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The Works of the Rev. Jonathan Swift/Volume 7/To Mr. Delany

To Mr. DELANY, Nov. 10, 1718.


TO you, whose virtues, I must own
With shame, I have too lately known;
To you, by art and nature taught
To be the man I long have sought,
Had not ill Fate, perverse and blind,
Plac'd you in life too far behind:
Or, what I should repine at more,
Plac'd me in life too far before:
To you the Muse this verse bestows,
Which might as well have been in prose;
No thought, no fancy, no sublime,
But simple topicks told in rhyme.
Talents for conversation fit
Are humour, breeding, sense, and wit:
The last, as boundless as the wind,
Is well conceived, though not defin'd:
For, sure, by wit is chiefly meant
Applying well what we invent.
What humour is, not all the tribe
Of logickmongers can describe;
Here nature only acts her part,
Unhelp'd by practice, books, or art:
For wit and humour differ quite;
That gives surprise, and this delight.
Humour is odd, grotesque, and wild,
Only by affectation spoil'd:
'Tis never by invention got,
Men have it when they know it not.
Our conversation to refine.
Humour and wit must both combine:
From both we learn to rally well,
Wherein sometimes the French excel;
Voiture, in various lights, displays
That irony which turns to praise:
His genius first found out the rule
For an obliging ridicule:
He flatters with peculiar air
The brave, the witty, and the fair:
And fools would fancy he intends
A satire, where he most commends.
But, as a poor pretending beau,
Because he fain would make a show,
Nor can arrive at silver lace,
Takes up with copper in the place:
So the pert dunces of mankind,
Whene'er they would be thought refin'd,
As if the difference lay abstruse
'Twixt raillery and gross abuse;
To show their parts, will scold and rail,
Like porters o'er a pot of ale.
Such is that clan of boisterous bears,
Always together by the ears;
Shrewd fellows and arch wags, a tribe
That meet for nothing but a gibe;
Who first run one another down,
And then fall foul on all the town;
Skill'd in the horselaugh and dry rub,
And call'd by excellence The Club.
I mean your Butler, Dawson, Car,
All special friends, and always jar.
The mettled and the vicious steed
Differ as little in their breed;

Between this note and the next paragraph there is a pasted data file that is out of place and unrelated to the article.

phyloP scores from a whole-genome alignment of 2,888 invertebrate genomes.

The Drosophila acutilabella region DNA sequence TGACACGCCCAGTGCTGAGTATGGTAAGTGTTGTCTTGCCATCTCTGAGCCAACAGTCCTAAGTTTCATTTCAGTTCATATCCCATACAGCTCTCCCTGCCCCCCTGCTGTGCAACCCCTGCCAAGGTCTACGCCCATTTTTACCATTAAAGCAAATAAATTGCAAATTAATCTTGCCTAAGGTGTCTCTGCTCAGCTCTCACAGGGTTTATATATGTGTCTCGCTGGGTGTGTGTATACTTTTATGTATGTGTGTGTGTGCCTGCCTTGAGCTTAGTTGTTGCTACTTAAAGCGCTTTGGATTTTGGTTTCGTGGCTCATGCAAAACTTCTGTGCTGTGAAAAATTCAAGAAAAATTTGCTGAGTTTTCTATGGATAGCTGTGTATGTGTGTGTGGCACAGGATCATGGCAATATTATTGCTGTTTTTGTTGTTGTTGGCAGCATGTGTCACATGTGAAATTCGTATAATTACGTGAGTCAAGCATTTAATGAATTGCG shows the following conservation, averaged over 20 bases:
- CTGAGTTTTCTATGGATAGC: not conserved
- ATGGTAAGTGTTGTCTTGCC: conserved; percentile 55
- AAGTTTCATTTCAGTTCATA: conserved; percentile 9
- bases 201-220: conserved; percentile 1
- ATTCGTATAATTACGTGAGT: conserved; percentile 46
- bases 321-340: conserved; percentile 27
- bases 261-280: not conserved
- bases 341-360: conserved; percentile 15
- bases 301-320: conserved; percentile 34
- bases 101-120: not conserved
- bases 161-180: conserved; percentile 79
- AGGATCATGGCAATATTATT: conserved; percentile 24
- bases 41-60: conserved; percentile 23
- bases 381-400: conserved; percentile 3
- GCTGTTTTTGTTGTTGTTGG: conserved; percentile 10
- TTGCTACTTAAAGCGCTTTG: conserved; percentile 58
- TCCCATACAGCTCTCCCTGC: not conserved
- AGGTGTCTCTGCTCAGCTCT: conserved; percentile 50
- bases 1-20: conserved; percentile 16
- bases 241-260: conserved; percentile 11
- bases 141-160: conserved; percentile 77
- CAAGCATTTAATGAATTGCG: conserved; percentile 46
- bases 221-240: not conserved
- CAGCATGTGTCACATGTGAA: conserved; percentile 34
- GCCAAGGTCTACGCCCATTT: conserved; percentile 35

Nay, Voiture is as like Tom Leigh,
As rudeness is to repartee.
If what you said I wish unspoke,
'Twill not suffice it was a joke:
Reproach not, though in jest, a friend
For those defects he cannot mend;
His lineage, calling, shape, or sense,
If nam'd with scorn, gives just offence.
What use in life to make men fret,
Part in worse humour than they met?
Thus all society is lost,
Men laugh at one another's cost;
And half the company is teaz'd,
That came together to be pleas'd:
For all buffoons have most in view
To please themselves, by vexing you.
You wonder now to see me write
So gravely on a subject light;
Some part of what I here design
Regards a friend[1] of yours and mine;
Who, neither void of sense nor wit,
Yet seldom judges what is fit,
But sallies oft beyond his bounds,
And takes unmeasurable rounds.
When jests are carried on too far,
And the loud laugh begins the war,
You keep your countenance for shame,
Yet still you think your friend to blame:
For, though men cry they love a jest,
'Tis but when others stand the test;
And (would you have their meaning known)
They love a jest that is their own.
You must, although the point be nice,
Bestow your friend some good advice:
One hint from you will set him right,
And teach him how to be polite.
Bid him, like you, observe with care,
Whom to be hard on, whom to spare;
Nor indistinctly to suppose
All subjects like Dan Jackson's nose[2].
To study the obliging jest,
By reading those who teach it best;
For prose I recommend Voiture's,
For verse (I speak my judgment) yours.
He'll find the secret out from thence,
To rhyme all day without offence;
And I no more shall then accuse
The flirts of his ill-manner'd Muse.
If he be guilty, you must mend him;
If he be innocent, defend him.

  1. Dr. Sheridan.
  2. Which was afterward the subject of several poems by Dr. Swift and others.